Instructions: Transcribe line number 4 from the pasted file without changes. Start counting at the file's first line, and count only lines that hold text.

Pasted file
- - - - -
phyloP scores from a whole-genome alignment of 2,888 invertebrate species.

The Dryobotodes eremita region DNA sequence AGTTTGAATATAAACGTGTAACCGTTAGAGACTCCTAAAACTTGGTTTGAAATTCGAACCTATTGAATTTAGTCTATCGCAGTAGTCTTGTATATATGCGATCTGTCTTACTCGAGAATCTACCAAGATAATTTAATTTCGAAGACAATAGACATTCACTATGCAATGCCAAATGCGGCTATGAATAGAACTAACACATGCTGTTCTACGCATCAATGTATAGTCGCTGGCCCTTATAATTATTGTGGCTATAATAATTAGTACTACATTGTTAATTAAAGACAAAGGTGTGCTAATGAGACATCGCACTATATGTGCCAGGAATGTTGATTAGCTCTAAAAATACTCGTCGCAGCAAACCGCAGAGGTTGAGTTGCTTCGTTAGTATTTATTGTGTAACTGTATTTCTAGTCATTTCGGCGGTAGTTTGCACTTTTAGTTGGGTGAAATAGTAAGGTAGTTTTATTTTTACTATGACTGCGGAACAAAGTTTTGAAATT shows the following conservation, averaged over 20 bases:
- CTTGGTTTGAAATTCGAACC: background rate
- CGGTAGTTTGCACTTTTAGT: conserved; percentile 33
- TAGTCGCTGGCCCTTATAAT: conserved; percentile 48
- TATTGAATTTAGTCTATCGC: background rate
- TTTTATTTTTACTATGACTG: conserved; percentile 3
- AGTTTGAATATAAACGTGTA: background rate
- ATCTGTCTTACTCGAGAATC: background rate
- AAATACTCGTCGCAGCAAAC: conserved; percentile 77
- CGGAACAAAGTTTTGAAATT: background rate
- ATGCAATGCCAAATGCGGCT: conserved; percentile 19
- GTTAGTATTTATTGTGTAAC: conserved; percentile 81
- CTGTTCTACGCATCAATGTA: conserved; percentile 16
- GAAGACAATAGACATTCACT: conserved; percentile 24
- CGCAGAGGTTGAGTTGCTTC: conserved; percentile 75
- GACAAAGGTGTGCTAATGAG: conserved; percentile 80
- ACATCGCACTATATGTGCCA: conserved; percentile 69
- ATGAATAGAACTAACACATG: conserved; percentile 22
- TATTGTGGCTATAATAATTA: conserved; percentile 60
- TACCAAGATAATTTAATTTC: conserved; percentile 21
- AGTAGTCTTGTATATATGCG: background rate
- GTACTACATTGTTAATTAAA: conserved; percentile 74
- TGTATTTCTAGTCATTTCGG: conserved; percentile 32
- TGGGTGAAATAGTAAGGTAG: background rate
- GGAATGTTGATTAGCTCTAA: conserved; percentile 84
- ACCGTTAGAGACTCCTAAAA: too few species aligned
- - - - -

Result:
- CGGTAGTTTGCACTTTTAGT: conserved; percentile 33